Do you keep your family’s schedule or oversee the finances?

Have you coordinated a remodeling project?

Think about it. You’ll quickly see that you gained a lot of valuable experience.


There’s a great way to prepare for interviews: role-playing. Simulate an interview by putting yourself in an environment as close to an actual interview as possible.

Get your husband to ask you questions or find a friend, preferably someone who interviews people as part of his or her job, and practice interviewing until your answers just roll off your tongue.

What suggestions do you have for Kathryn?

Please leave a comment below, call us at 888.455.BIGG or send us an e-mail at

Thanks Kathryn for sharing your challenge with us. We wish you bigg success in your search efforts!

And we’re sure grateful that you checked in on us today.


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Please join us next time when we talk about why you should play more at work.

Until then, here’s to your bigg success!

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3 replies
  1. Nick Schmidt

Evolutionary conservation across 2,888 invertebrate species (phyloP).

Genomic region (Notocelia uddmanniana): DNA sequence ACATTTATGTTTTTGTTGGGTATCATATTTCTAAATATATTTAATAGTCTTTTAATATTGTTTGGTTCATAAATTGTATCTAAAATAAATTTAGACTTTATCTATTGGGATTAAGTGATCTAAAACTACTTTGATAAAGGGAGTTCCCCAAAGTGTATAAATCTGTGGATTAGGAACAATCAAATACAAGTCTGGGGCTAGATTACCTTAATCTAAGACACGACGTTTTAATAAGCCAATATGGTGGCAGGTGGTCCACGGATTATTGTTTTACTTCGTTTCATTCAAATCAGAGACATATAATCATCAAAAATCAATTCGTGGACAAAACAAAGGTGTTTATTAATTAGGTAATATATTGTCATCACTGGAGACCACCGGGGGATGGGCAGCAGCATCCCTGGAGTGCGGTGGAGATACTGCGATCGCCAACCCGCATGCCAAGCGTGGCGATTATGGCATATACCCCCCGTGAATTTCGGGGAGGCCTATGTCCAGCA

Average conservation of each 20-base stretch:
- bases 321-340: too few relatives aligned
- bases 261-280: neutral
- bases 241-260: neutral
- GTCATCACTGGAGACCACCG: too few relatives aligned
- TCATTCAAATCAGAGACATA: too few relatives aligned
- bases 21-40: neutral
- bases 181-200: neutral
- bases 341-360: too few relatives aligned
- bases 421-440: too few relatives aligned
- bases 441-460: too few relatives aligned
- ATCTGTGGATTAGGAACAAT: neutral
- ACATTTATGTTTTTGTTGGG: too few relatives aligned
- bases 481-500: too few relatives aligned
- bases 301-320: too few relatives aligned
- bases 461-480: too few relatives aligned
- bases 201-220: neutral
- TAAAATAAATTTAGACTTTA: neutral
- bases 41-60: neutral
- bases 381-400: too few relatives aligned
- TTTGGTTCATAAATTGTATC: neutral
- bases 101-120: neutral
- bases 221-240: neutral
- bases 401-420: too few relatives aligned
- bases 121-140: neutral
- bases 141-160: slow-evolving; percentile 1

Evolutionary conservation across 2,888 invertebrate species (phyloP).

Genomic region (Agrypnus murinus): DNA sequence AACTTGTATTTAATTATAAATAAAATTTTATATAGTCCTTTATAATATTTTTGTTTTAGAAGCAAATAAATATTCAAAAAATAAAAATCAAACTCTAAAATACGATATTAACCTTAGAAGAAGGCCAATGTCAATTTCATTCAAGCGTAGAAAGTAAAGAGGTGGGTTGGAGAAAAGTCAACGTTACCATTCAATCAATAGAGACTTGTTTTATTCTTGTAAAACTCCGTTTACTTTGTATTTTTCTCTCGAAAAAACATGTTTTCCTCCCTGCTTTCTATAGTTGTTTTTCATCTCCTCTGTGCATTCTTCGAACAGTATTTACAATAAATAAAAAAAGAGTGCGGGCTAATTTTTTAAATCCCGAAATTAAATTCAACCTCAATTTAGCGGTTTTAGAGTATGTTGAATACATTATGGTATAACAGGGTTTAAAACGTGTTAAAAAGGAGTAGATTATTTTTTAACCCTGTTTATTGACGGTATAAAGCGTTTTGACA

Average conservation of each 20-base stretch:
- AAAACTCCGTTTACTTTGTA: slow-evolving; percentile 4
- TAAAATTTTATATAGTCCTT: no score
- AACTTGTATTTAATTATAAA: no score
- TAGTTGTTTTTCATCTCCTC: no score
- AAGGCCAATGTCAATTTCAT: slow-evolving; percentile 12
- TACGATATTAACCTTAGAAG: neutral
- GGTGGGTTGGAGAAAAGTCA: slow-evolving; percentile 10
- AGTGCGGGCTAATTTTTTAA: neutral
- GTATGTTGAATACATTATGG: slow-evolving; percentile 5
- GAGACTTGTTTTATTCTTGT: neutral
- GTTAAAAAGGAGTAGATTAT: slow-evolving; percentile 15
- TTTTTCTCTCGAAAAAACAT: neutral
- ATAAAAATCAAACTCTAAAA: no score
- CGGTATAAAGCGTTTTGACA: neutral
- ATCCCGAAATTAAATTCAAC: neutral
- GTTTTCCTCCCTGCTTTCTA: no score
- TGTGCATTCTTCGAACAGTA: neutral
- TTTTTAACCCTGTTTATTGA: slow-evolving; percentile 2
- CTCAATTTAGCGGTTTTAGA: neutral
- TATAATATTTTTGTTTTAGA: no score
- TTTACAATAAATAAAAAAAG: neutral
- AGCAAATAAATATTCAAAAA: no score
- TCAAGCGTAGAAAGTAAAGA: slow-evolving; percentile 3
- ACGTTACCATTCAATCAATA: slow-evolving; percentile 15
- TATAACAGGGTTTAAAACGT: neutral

Nick Schmidt says:

    It definitely is who you know.. I say the majority of finding a job has that element. A long time ago my mom told me she never got a job without knowing someone who works at the same company.

    Same goes for me, I never received a job without knowing someone in the company. This even implies to my consulting work.

    However, I know a lot of people on the internet and are friends with but none them have been able to hook me up with a job. :(

    I have been unemployed since November of 2008. So I know what you are going through Kathryn.

    Just keep your head up and don’t worry about the past all you should focus on is the future.

  2. Ryan
    Ryan says:

    It sounds obvious, but something not already mentioned is to make sure you are confident. Practicing and being prepared will help you be confident, but you also have to find that inner voice that says ‘i deserve this job’ or even ‘i am too good for this job’

    As a recent college grad I went to multiple job interviews. I was very shocked that they did not really care about my grades or my college experience (or what I have done previously) but they cared about what kind of person I was and if they thought I could handle the job.

    A lot of the times the person hiring you is going to have to work with you, so they arent going to hire somebody they dont think they will like.

  3. George & Mary-Lynn
    George & Mary-Lynn says:

    Nick, we know that something good will come your way very soon! You have done an excellent job of reaching out to your friends & colleagues and you are the king of follow up. You are doing everything right so hang in there.

    Ryan, you are dead on in regards to confidence. That’s why we think the “role playing” show is a good one to check out. Practice makes perfect and it makes you more confident.

    Thanks guys for sharing your insight!